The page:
Dead Cities?

I once had to do an assignment which involved taking found sound and processing it to make a sort of art music piece - we were looking at musique concréte and the likes, tape-loops, glitches etc. I went down the overly ambitious, unneccesarily pretentious route of trying to write a semi-serialist piece recorded entirely from stretched sine waves with frequencies caluculated by the relative distances from the sun of the planets of the solar system.

It sounded fairly horrendous, which was a good start, but was, as I said, overly ambitious and doomed to failure. The piece was never finished. What I should have done, of course, was to take a leaf out of the artists involved in The Noise & The City, an album released entirely for free on the French Autres Directions In Music label.

If you want something fancy to show off to your electronica-head friends, then this is the place. The premise is as follows.

We suggested musicians from all over the world to revisit their daily
environment (urban and sound) : record sounds inside their city, then reprocess
the material as much as they like (without adding any kind of rhythm or music),
in order to compose a personal piece that should also remind of their original
It's an urban thing then: take a DAT machine out and about in your town, record some sound and mix it up. What makes this a great album is that there's some great talent on display here: from the UK Stendec, RandomNumber and the Remote Viewer; ADIM's own Depth Affect and Melodium; Robokoneko (Australia), Diego Morales (Chile), E*Rock (Portland); from all over the world including Tallin, Estonia (Galaktlan), Daqing, China (Wang Changcun) and Lima, Peru (Christian Galarretta).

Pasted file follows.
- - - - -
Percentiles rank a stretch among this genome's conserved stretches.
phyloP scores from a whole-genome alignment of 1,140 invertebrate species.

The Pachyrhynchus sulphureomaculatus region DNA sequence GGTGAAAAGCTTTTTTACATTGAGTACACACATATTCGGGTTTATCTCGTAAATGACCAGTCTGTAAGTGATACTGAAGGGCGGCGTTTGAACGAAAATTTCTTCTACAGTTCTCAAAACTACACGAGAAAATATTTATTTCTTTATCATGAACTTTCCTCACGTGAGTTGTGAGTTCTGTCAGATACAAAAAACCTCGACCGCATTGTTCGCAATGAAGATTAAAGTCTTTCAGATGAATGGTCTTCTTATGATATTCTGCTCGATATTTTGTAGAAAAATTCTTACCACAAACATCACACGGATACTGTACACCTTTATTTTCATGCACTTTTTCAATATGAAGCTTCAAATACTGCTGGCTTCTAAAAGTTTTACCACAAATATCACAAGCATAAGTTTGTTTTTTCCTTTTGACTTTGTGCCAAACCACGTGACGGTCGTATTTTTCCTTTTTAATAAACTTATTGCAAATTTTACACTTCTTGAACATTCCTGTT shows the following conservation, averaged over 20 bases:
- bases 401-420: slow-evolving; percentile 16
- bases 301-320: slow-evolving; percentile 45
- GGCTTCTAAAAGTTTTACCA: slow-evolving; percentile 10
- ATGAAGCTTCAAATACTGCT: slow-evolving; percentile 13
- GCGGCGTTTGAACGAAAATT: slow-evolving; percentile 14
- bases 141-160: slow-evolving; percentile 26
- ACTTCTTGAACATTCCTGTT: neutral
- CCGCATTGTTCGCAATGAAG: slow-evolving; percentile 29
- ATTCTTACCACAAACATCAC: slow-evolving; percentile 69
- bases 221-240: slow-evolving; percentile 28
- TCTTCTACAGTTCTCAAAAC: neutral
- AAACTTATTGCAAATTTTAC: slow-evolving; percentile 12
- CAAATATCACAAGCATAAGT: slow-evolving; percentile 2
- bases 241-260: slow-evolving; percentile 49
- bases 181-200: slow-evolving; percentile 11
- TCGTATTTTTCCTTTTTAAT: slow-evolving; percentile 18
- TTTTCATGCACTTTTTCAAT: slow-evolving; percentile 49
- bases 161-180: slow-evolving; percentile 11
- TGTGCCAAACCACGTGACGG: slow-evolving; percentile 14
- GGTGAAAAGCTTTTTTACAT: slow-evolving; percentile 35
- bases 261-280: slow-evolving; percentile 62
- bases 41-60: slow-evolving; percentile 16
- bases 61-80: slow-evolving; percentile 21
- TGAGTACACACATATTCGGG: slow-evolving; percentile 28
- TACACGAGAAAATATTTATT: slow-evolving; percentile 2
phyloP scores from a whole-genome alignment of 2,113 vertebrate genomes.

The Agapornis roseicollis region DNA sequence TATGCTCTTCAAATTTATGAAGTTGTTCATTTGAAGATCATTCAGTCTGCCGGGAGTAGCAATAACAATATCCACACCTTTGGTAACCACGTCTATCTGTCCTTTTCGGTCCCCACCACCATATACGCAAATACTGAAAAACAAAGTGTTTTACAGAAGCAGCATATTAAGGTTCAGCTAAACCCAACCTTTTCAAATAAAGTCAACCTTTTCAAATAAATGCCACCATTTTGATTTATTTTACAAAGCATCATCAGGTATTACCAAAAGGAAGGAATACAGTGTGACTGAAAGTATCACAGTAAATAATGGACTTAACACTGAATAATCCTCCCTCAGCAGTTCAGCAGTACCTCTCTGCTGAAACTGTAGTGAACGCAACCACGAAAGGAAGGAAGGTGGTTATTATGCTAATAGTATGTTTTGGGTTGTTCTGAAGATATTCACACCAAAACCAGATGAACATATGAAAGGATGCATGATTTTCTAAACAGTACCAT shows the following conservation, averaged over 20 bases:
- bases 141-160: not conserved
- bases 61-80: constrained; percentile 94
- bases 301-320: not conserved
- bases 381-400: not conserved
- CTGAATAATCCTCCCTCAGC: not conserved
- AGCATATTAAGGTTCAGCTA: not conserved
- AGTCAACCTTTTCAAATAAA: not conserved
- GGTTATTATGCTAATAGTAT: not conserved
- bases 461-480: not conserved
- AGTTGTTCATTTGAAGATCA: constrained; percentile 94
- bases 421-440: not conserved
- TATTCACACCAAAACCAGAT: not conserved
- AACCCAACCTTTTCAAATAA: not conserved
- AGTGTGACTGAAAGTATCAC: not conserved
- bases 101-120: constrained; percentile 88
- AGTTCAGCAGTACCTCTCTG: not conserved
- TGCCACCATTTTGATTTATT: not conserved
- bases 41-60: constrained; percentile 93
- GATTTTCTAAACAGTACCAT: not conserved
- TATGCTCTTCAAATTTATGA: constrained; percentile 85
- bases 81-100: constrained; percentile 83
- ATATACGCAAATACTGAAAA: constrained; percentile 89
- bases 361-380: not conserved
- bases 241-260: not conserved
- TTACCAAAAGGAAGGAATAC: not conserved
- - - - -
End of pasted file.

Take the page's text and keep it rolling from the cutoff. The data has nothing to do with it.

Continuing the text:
As an album, it's a mishmash, in some respects: some tracks work better than others. But when they do work it's a great and fascinating insight into a creative process, and will open your ears up to different experiences.
The tracks I've chosen are from London duo Stendec (not to be confused with the Swiss electro guru Stendeck), Sydney's Robokoneko, and a lush but difficult track from Cincinnati's Joshua Treble. These are just a representative selection of the 30 songs available.

Stendec - Office To Studio
Robokoneko - Brume
Joshua Treble - We Put The Skin In Skincinnati

The album is free to download from Autres Directions In Music. If you like this, you might also be interested in Fallt Publishing's Invisible Cities - originally conceived as a gallery/art exhibition soundtrack, this stands alone as some interesting sound manipulation. The bonus track here is Janek Schaefer's London, an edited voyage of a parcel through the post office system. A bit more worthy (read, difficult and not really a 'listener', as such), but still worth a gander.

Janek Schaefer - London

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